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Does it work: The subjective (and philosophical) rationale

Does it work: The subjective (and philosophical) rationale

So what about the millions of meditators that claim significant benefit? Clearly there is something useful for them (beyond whatever placebo effect they derive from expecting to be calmer in their lives).

Let’s look at each of the four types of meditation, without the scientific requirement of randomized, controlled testing.

1. Concentration: We humans are experts at over-reacting. Our emotional systems are tightly wound and ready to jump at the slightest provocation, from quotidian inconveniences to perceived criticisms, and the myriad injustices we suffer every day. Focusing on our breathing is one of the fastest and most effective ways to calm ourselves in moments of anxiety, frustration or anger.

2. Insight: We humans are blessed with a unique ability for metacognition – the ability to mentally step outside and evaluate our own trains of thought, testing our logic, our reasonableness and our understanding. We have the capacity to remove ourselves from the furor of the mental hurricanes that stir in our heads and view them for what they typically are – fabricated, unrealistic and destructive thought patterns. But this stepping back, or “going behind the waterfall to view the deluge,” does not come naturally to us. It’s a skill that most of us have no training in and very little practice with. Insight meditation addresses the gap by not only calming our minds with concentration, but generating insight into the nature and frequency of our perpetual over-reactions. As the Buddha taught, we have the opportunity to understand our suffering. And we can practice acceptance of how imperfect and unfair life can be.

3. Delight: Just as we are not naturally adept at self-soothing or evaluating our own thinking, nor are we instinctually inclined to stop and smell the roses. Yet there is so much incredible activity bundled into any given moment, which typically goes unnoticed. Pausing to attend to these sights and sounds is one of the most powerful ways to connect with our surroundings, and give significance to even the most banal situation. By attending to the constant fluctuation around us, this form of meditation allows us to serenely receive and appreciate the world through the majesty of the present moment.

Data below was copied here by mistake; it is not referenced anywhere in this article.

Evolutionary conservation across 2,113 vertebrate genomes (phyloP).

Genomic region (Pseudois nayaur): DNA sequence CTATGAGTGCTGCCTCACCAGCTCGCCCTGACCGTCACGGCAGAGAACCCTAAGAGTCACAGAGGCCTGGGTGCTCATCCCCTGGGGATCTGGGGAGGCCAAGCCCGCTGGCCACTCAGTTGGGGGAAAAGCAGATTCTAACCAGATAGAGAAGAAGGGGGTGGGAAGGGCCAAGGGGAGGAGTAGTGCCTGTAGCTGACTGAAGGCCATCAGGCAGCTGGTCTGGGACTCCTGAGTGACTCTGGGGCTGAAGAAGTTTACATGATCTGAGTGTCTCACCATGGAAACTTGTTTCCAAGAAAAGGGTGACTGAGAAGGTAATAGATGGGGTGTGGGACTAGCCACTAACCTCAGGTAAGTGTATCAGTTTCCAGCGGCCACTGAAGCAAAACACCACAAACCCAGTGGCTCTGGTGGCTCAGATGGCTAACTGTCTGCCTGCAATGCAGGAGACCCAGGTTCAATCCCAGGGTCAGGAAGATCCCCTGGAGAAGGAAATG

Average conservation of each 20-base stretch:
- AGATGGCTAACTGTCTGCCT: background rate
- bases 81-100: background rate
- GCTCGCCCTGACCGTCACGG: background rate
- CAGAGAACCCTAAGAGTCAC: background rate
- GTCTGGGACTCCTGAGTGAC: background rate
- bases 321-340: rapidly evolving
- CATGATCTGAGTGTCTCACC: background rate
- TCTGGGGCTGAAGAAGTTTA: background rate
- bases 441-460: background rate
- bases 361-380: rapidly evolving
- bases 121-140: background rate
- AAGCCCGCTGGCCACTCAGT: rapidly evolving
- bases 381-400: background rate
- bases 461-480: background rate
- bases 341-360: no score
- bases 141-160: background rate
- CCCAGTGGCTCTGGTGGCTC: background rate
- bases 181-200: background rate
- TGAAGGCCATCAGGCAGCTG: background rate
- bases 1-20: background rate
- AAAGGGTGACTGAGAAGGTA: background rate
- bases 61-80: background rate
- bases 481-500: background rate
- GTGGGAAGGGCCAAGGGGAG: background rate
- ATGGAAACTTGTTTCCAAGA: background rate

4. Loving-kindness: Proponents insist that it brings powerful mental equanimity to the meditator: the deep empathy it invokes is the best antidote to feelings of jealousy, resentment and bitterness. It also helps to foster cooperation and mutual respect.

These four forms of meditation share a fundamental benefit that is virtually impossible for science to quantify: they each represent a different way of increasing personal freedom. They do this by inserting a pause – a mental space – between stimulus and response so that we are not captive to our first, automatic reactions. Meditation gives us more control by releasing us from the limitations of our instinctual, knee-jerk reactions: the self-awareness it generates within this pause empowers us to substitute a mindful response for a mindless reaction. At the same time, meditation breaks the inertia of our torturous mental churning, fueled as it often is by indignation. Our ability to manufacture the pause of deeper awareness that enhances our individual freedom differentiates us from other animals, who are hostage to their automatic responses.

The upshot

Does one have to meditate to enjoy the freedom of choosing more mindful responses? If by meditation we mean sitting still, with legs crossed and eyes closed, the answer is no. But broadly defined as attending to immediate experience, meditation is available to us anytime, without the formality of sitting. We can be driving, conversing, walking or running and be attentive to the present moment, especially our internal dialogues, inserting self-reflective pauses into the streams of our thoughts. Perhaps the “sit and be still” meditation is good practice for reinforcing the habit of self-reflection, but for those who are not convinced of the value of sitting meditation or find it impossible for more than a few minutes, each of the four categories of meditation are easily accessible no matter what we’re doing. Meditation, as a form of intentional awareness, is at our constant disposal, helping to dampen our preliminary emotional reactions that so often conspire to make, as Milton’s Satan described, “a hell of heaven.”


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